Planning to buy your First House? Buying your own house is a dream come true for everyone. There’s plenty to look forward to as a first-time home buyer, from browsing houses online to touring prospective neighbourhoods. Purchasing a house is one of the biggest personal and financial decisions you’ll make and often one of the most complicated. There are legal terms, real estate agents, mortgage lenders and loan terms to deal with and it can all get very overwhelming very quickly. To get you started, here are some basic steps that will give you a sense of control from the start

  1. Purchase cost - Estimate the total cost of ownership, including parking charges, stamp duty, registration charges, maintenance, one-time deposits for apartments, new furniture/furnishings that a customer may have to purchase. All this could contribute to almost 5-20 percent of the bare cost of the apartment.
  2. Property area - It is important to understand about the final usable area of the apartment, especially in case of apartments under construction. You must evaluate the carpet area as this is the liveable area that you will finally get to use. If you are quoted the built up or super built up area, always ask for the carpet area. You may have this separately verified from a property valuation agency. In case of a bank loan, the bank will do such verification as part of its loan process. 
  3. Running cost of property - Estimate the total cost of running a home. This will include maintenance charges, property tax, EMI in case of a loan, increased commuting charges as compared to your present place. Please ensure that this fits into your monthly budget.
  4. Legal assistance - Hire a lawyer to go through all documents on the land and the property. It is difficult for a consumer to understand a 7/12 extract (Maharashtra) filled with industry jargon, such as title deed, land use, approvals from municipal corporation, occupational certificate especially if the property is a not purchased from the builder directly. If you are planning to take a loan, the bank will do all verifications so this may not be as critical.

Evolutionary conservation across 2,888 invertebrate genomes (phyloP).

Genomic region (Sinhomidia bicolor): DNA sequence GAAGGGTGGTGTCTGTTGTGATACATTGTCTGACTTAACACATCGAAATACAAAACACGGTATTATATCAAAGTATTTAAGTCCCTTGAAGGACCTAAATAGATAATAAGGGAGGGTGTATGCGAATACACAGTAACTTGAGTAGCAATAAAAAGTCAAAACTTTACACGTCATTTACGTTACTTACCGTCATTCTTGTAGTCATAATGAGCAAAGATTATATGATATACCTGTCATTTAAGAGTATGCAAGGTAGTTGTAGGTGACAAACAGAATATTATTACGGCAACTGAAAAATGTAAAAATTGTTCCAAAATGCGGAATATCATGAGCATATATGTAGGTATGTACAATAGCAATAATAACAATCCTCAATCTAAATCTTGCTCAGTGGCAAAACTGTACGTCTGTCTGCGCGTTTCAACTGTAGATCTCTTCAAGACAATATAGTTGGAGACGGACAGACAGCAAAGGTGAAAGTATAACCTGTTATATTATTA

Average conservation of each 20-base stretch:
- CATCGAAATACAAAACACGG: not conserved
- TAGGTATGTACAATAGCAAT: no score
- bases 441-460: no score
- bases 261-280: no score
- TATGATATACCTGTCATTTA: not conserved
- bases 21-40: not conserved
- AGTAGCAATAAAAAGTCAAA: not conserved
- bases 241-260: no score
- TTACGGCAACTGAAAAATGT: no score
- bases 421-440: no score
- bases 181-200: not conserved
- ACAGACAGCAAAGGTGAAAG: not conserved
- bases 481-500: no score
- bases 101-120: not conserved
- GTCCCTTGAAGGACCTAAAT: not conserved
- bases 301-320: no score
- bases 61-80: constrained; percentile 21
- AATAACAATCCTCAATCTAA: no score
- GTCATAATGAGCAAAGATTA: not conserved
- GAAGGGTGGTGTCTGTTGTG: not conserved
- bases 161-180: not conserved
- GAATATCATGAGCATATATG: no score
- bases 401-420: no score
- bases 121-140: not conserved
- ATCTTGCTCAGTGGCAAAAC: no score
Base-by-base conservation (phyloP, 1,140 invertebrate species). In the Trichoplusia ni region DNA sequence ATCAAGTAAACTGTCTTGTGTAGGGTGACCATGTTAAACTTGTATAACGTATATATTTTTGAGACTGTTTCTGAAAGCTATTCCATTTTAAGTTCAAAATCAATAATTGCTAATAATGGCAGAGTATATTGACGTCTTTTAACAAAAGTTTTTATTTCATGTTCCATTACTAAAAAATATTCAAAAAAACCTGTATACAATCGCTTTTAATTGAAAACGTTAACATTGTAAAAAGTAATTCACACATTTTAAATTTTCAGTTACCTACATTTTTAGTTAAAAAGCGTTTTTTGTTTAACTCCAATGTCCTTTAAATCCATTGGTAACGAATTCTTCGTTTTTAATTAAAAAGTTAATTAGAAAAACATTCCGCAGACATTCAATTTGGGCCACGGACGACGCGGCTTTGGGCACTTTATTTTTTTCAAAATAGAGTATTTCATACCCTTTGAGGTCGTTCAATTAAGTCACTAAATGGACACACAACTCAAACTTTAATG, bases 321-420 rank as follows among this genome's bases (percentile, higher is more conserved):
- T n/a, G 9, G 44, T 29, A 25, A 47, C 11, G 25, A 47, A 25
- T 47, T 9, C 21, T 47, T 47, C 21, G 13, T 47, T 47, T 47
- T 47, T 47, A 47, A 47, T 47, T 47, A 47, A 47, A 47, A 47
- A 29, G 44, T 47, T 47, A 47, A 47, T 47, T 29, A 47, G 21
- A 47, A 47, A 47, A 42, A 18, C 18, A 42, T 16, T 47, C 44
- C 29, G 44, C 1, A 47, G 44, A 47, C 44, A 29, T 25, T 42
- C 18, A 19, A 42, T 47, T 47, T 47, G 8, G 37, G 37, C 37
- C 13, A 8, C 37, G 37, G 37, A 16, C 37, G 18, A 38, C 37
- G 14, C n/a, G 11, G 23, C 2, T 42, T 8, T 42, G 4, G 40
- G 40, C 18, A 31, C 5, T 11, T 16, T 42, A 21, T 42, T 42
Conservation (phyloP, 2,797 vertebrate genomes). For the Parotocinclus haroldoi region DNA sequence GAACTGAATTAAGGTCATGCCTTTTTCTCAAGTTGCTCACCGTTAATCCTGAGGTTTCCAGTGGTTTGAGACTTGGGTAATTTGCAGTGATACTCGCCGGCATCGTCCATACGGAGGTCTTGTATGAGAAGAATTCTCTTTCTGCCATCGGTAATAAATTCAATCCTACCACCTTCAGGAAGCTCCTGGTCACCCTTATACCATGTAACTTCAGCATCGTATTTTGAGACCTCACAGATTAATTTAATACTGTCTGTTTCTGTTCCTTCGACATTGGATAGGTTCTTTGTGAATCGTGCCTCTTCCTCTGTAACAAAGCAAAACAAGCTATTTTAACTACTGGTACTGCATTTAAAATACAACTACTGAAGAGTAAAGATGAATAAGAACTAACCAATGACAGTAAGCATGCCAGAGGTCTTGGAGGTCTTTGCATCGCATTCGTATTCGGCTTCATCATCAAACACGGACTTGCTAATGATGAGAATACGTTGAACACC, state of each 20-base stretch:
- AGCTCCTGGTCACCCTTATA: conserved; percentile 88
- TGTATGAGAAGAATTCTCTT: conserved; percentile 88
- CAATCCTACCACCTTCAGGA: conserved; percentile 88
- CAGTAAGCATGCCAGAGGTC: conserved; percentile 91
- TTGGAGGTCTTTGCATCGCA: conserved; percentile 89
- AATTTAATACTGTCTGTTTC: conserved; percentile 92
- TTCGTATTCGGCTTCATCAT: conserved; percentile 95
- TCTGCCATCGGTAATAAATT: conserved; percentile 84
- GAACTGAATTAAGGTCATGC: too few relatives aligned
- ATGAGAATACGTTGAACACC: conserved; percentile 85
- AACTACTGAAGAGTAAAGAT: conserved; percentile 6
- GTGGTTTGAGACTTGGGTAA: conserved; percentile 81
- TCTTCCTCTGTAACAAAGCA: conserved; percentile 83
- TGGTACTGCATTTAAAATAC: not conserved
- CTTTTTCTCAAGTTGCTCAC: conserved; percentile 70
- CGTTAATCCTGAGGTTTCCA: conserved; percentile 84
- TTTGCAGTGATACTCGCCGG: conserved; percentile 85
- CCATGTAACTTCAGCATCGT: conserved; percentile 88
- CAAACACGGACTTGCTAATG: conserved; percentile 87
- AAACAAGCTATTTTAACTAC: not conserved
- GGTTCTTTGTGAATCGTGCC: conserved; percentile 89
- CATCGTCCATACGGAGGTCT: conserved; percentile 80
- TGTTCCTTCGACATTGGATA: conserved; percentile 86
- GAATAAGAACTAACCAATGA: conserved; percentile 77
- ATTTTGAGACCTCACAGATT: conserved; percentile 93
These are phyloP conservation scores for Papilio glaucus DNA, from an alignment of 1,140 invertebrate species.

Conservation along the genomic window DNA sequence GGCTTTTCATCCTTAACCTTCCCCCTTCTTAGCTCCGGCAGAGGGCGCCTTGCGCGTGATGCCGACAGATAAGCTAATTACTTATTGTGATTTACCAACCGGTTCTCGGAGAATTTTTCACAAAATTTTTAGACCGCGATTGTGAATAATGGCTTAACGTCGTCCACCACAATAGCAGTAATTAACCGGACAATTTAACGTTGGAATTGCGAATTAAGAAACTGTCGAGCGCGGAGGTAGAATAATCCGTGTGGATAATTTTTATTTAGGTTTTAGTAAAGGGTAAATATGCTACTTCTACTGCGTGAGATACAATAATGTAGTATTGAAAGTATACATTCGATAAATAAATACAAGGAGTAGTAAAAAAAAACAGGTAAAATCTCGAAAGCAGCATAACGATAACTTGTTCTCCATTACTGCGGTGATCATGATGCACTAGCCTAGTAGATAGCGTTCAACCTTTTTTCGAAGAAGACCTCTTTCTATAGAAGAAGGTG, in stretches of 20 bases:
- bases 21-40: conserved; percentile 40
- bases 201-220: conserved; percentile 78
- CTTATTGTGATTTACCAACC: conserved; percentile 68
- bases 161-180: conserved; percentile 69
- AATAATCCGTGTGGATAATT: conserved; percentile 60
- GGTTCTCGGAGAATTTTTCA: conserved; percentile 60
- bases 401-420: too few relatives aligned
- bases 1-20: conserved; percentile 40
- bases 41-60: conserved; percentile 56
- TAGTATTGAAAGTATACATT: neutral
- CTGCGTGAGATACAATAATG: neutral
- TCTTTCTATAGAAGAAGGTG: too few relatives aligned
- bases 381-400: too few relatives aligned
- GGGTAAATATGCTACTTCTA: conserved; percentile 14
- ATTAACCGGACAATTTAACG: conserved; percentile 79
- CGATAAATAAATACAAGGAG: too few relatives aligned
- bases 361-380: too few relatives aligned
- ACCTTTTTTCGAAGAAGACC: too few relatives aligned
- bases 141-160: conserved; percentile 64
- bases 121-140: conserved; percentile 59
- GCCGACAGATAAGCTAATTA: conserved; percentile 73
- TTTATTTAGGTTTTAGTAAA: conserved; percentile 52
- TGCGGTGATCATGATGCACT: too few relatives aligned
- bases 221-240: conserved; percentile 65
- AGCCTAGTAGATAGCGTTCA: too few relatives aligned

5. Property Value - Find the average range of prices in the neighbourhood by asking around. One should speak to people in 2-3 neighbouring buildings to get an idea. There could be a range of 5-10 percent difference even within neighbouring buildings, depending on the quality of construction, exact configuration of apartment, etc.
  6. Builder Track record - If you are buying an under-construction apartment, then visit buildings delivered already by the same builder to check out on quality of the construction, assuming that it would be the minimum quality he would deliver here. You can ask the occupants of the older building on whether the building was developed on time, or the developers handed over the building to the society amiably, etc.
  7. Payment Terms - Discuss with the seller upfront on the cash component, if any. These things spring up at the last moment and most of us do not have access to large amounts of cash. Do avoid payments in cash as far as possible, as such exchanges will have to trail, in case any dispute or cancellation happens later on.
  8. Residents - It’s equally important to check whether most of the other occupants in the building are like-minded and in the similar age group. If the residents are not like-minded, conflicts emerge eventually over a period of time on how to maintain the building, adjusting on parking spaces, whether pet animals are allowed in the elevator etc. You can avoid staying in buildings with a mix of 1BHK, 2BHK, 3BHK apartments – different budgets and income levels of occupants – will cause grief in the long run.
  9. Rent potential - If you are buying the apartment as an investment, think through the profile of your typical tenant and whether the location of your apartment is good enough for such a tenant. If it is related to your commute, see if the apartment is close to the railway station. If there is a parking space, check if you require two parking slots.
  10. Facilities and convenience of stay - Speak with the building watchman or the watchman of the neighbouring building in case the building in which you will buy the flat is under construction, to find out the situation of water supply, electricity supply, availability of domestic help, level of security and safety, neighbourhood grocery stores, deliveries from restaurants, gyms, day care centres, hospitals and schools, depending on your life situation and your need.
  11. Finance for property - Get your loan sorted early to plan your finances. Explore rates for woman co-ownership or senior citizen, if applicable. Ease of customer service, options to manage your loan digitally etc., should also be considered as this will be a long duration loan. Explore your options wisely and fish for the best offer.
  12. Investment - If you are buying the apartment as an investment, please ensure that it fits into your overall asset allocation and that you have a balanced mix between equities, debt instruments and real estate. A mix of 40:20:40 is recommended between the three, for investors below 50 years of age. Also, calculate your annual returns from the real estate as a combination of 2-3 percent rental income plus the expected capital appreciation less maintenance charges.

To sum it up, buying an apartment is possibly the biggest decision you would take, ranking after your marriage and having a child. You have a responsibility towards yourself and towards your family and doing all the above due diligence before buying your apartment will ensure that “What you thought is what you got”!

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